In Henderson’s Wake: HIV Discrimination in Alabama Prisons

By Avery Livingston and Lucia Hermo

Special thanks to Evette Koehler

On the Alabama Department of Corrections’ website, there is a section that lists the departments’ mission, values, and priorities. Its values include a “safe, secure, and rehabilitative environment for the inmate population,” and “the dignity of every human being.”[1] Chief among their list of priorities is “to ensure humane and constitutional conditions of incarceration in all facilities.”[2] While visiting facilities all over the state, we encountered these words proudly displayed in every lobby. The inmates that we were there to see, however, told a vastly different story. Alabama was the last state in the United States to integrate HIV positive inmates into the general prison population.[3] Until as late as 2013, HIV positive inmates were housed together at Limestone Correctional Facility, isolated and apart from the dorms that housed non-HIV positive prisoners in the same facility. The HIV positive inmates were forced to live in a sheet-metal warehouse with little protection from the elements.[4] Patients were dying from starvation because they were not being treated for symptoms such as weight loss or vomiting.[5] For this horrific treatment of inmates at Limestone, the Alabama Department of Corrections (ADOC) was sued for lack of medical care and inhumane treatment of inmates.[6] These lawsuits improved treatment of HIV inmates at Limestone, but ADOC continued to segregate HIV positive inmates from other inmates – another Alabama take on separate but equal treatment that is indefensible. In 2012, the ACLU National Prison Project and the ACLU of Alabama brought a lawsuit against The Alabama Department of Corrections, Henderson, et. al. v. Thomas, et. al., which argued that ADOC’s segregation of inmates clearly violated the Americans with Disabilities Act, known as the ADA.[7] As a result of this lawsuit, a judicial finding of liability on behalf of ADOC, and the subsequent settlement, the ACLU of Alabama was afforded the unique opportunity to monitor ADOC’s application of the settlements’ terms from June 2014 to June 2015. Our task was to ensure that the integration went according to the agreed terms of the court order. While the nightmare that was the Limestone Special Unit ended with this settlement (literally, the building was torn down after the integration), we found that the problems of HIV discrimination and access to medical care persist in Alabama prisons. Officers, medical staff, inmates, and sometimes even wardens of facilities, treat HIV inmates as outcasts -- in ways similar to how lepers were treated throughout history. HIV positive inmates were blamed for their own plight by staff and were fearful to report incidents of harassment to wardens because of possible retaliation. One officer went so far as to tell an inmate that “incidents happen [because] you have HIV,” as if the inmate should expect such treatment merely because of his medical status. In some cases, discrimination was blatant. It was reported that officers would inform entire dorms that those with HIV were among them. Other times, guards would instruct inmates to pour bleach on the toilets to avoid contracting the virus. This went as far as inmates spraying bleach on or behind some HIV positive inmates while officers watched, unmoved. One nurse reportedly said, “Here comes another AIDS patient” when an HIV positive inmate came to her office for medical care. These comments made by ADOC staff show not only how unprofessional staff are towards the HIV-positive community, but also how ignorant corrections staff are of the virus itself and how it can and cannot be transmitted. Staff know so little about the disease that some inmates were denied the opportunity to work in the kitchens for fear of transmitting the virus to others through food. The Center for Disease Control (CDC) guidelines clearly state: “foodservice workers known to be infected with HIV need not be restricted from work unless they have other infections or illnesses, such as diarrhea or hepatitis A, for which any foodservice worker, regardless of HIV infection status, should be restricted.”[8] Some officers went as far as to inform employers and supervisors for on or off-campus jobs about an inmate’s HIV status. In many cases, this resulted in the inmate losing his or her job placement and therefore a source of income and job training. While the medical care of HIV positive inmates has surely improved from the times of the “Special Unit,” inmates consistently reported delays in receiving medical attention. Sick call requests were delayed for months and sometimes ignored completely, yet the inmate’s account was still charged for placing the sick call. At Ventress Correctional Facility, inmates reported that if someone is late to pill call or sick call on Wednesday, they were denied medication or care until the following Tuesday, because the nurse on duty does not work Thursday through Monday. For HIV positive people, keeping up with medications is crucial for maintaining one’s health, and too many missed medications could be deadly. The Henderson lawsuit forced ADOC to take steps in a positive direction to correct their obvious lack of care for a significant and vulnerable population of inmates. Whatever small strides they have made, however, discrimination against HIV positive people persists. Treatment of those with HIV in prison is a microcosm of the greater fight that HIV positive people are defending against everywhere, and we as advocates of equality and justice must raise awareness of HIV discrimination in prisons as well as in our own daily lives. Increasing awareness about HIV, AIDS, and its transmission is crucial to addressing the key issue at the source of discrimination: hatred and fear of HIV positive people. The ACLU is committed to raising this awareness and fighting for the eradication of discrimination in all its forms, but it is imperative that we as Americans stay vigilant and empathetic to the plight of people who are treated harshly simply for their medical condition. ADOC should take another look at their own mission statement and values. And we all should start caring if they follow them in the future.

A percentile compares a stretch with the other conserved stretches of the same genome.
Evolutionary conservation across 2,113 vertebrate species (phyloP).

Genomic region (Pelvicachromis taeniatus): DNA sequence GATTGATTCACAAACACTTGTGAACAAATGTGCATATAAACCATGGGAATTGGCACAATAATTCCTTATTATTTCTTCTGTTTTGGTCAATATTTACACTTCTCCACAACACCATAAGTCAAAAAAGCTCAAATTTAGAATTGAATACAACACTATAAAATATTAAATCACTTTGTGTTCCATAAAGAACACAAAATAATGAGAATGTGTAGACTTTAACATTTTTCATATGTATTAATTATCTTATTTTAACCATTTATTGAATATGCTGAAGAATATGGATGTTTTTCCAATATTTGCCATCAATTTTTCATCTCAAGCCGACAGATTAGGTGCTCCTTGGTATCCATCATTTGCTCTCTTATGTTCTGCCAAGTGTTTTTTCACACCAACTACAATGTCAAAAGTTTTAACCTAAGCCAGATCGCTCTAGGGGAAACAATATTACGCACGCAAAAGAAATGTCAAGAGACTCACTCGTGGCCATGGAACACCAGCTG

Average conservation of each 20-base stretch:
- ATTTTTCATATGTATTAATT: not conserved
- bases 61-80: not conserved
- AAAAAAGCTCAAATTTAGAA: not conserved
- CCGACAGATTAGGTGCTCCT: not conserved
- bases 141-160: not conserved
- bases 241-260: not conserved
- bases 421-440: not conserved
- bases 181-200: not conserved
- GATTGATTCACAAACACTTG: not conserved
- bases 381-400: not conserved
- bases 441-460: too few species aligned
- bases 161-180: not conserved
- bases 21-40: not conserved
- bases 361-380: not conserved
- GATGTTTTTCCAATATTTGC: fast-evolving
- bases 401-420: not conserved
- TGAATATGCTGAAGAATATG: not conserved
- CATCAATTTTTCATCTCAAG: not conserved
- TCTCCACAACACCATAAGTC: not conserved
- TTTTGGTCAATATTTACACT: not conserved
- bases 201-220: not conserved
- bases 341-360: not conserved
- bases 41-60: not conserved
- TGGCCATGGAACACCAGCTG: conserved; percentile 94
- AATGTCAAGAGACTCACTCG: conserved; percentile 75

[1] Alabama Department of Corrections website,[2] Id.
[3] Samira Jafari, The Associated Press, 3/13/04.[4] Carla Crowder, The Birmingham News, 8/28/03. Accessed on July 20, 2015.
[5] Id.
[6] See Leatherwood v. Campbell, No. CV-02-BE-2812-W (N.D. Ala., 2004). The Southern Center for Human Rights sued and settled, but had to file a motion of contempt a year later for inadequate compliance with the settlement terms.
[7] Second Amended Complaint, Doc. 61, Henderson v. Thomas, No. 2:11cv224 (M.D. Ala. 2012).
[8] CDC, “HIV and its transmission,” 1999.